The intermediate filament protein (IMF) which is the major stricture of cytoskeletons is classified into several types, which expressed mostly in nerve cells and brain, such as NES as a type IV which are implicated in the radial growth of the axon, the nestin-expressing cells are found frequently (though not necessarily exclusively) in areas of regeneration, where they might function as a reservoir of stem/progenitor cells capable of proliferation and differentiation [23] . Neurofilaments (such as NF-L) are another type of IMF group, which expressed predominantly in axonal neurons, peripherin by a subset of neurons [24] , also expressed during neurogenesis process, and play as a biomarker for axonal injury, because of his higher expression in axon [25] . Another neural marker was MAP-2 that belongs to the microtubule-associated protein family which involved in microtubule assembly, which is an essential step in neuritogenesis and serves to stabilize microtubules growth by cross linking with intermediate filaments. It expressed in mature neurons such as dendrite cells and perikarya cells, and transiently expressed in axonal neurites during early neural cytogenesis [26] [27] .

The objective of this study was to produce neural progenitor cells from MSCs that can be directed later to produce specific neuron type for cellular therapy of the nervous system.

2. Materials and Methods

This study was carried out on the Iraqi center of cancer and medical genetic research (ICCMGR)/experimental therapy department between 2012-2014.

2.1. Isolation of MSCs from mouse Bone Marrow

The bone marrow culture was prepared as described by Freshney [28] by Killing the donor male Swiss Albino mice by cervical dislocation (3 - 6 weeks old, provided by ICCMGR animal house unite, all the work approved by the ICCMGR animal care and use committee). Under sterilize conditions, the fur washed with 70% alcohol femurs and tibias were removed and both collected in a petri dish containing transport media MEM (Minimum Essential medium) (US Biological, Massachusetts USA) supplemented with five fold antibiotics streptomycin (Cox Pharmaceutical CO., LTD, UK) and ampicillin (Kontam Pharmaceuticals CO., LTD, China) as 500 mg/ml. In the laboratory and under sterilize conditions, the femurs and tibias were clean off from remaining muscle tissues with sterile surgical tools and washed few time with normal saline solution phosphate buffer saline (PBS), holed the femur with forceps and cute off the knee end. The 27G needle which contained MEM media supplemented with 20% fetal bovine serum (FBS) (Cellgro Mediatech, USA) and 100 mg/ml for each ampicillin and streptomycin as culturing media should fit snugly into the bone cavity, then end of the femur was cut off as close to the end. The tip of the bone was inserted into a test tube (15 ml) and aspirated and depressed the syringe plunger several times until all the bone marrow is flushed out of the femur and tibias. The marrow was dispersed to a suspension by pipetting the large marrow cores through pipetting. Finally the 10-mL aliquots of the cell suspension were dispensed into 25-cm2 tissue culture flasks and the cultures were maintained at 37˚C in humidified 95% air and 5% CO2 incubator.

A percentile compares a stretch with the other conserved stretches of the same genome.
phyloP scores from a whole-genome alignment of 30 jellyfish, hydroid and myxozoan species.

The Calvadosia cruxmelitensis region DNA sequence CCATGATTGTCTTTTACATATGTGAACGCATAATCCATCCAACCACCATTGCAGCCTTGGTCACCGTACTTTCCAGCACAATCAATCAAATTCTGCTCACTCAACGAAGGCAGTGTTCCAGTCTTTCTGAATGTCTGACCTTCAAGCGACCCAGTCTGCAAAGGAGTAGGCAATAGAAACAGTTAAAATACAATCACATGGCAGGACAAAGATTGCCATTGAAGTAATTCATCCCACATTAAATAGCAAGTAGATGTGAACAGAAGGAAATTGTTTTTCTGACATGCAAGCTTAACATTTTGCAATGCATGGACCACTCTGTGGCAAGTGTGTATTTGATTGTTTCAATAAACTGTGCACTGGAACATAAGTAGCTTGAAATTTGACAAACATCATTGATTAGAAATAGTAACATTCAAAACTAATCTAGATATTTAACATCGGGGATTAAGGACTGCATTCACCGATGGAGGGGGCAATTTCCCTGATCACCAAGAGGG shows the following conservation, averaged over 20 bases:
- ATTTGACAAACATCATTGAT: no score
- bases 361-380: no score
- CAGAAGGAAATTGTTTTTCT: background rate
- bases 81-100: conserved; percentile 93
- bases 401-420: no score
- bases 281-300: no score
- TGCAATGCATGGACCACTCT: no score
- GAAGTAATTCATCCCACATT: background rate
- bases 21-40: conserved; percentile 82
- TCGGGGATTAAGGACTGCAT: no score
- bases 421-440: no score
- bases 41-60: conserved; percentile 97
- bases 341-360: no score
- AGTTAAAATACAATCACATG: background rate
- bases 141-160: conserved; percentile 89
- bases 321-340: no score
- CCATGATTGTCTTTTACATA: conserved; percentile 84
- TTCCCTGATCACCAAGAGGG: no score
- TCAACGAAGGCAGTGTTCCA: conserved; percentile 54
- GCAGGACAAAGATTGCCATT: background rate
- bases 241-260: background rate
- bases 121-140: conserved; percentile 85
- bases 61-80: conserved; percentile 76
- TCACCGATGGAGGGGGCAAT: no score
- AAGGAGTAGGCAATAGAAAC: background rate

2.2. Culturing and propagation of MSCs

According to Freshney [28] , cells where allowed to adhere overnight and non adherent cells were washed out with medium changes after 24 h on MEM media with 20% FBS. Then cultures were maintained, and the remaining non adherent cells was removed by exchanging of culture medium each 2 - 3 day until the cultures were get hold of developing colonies of adherent cells (about 5 - 7 days) to form monolayer's cells. After that cells were recovered (sub cultured) after getting monolayer cells using 0.25% trypsin-EDTA (US Biological, Massachusetts USA). The first passage (P1) cells began to proliferate and formed a monolayer of cells for the next 3 - 5 days. the culturing of P1 of MSCs were ready to used for immunophenotypic analysis.

2.3. Immunophenotypic analysis of MSCs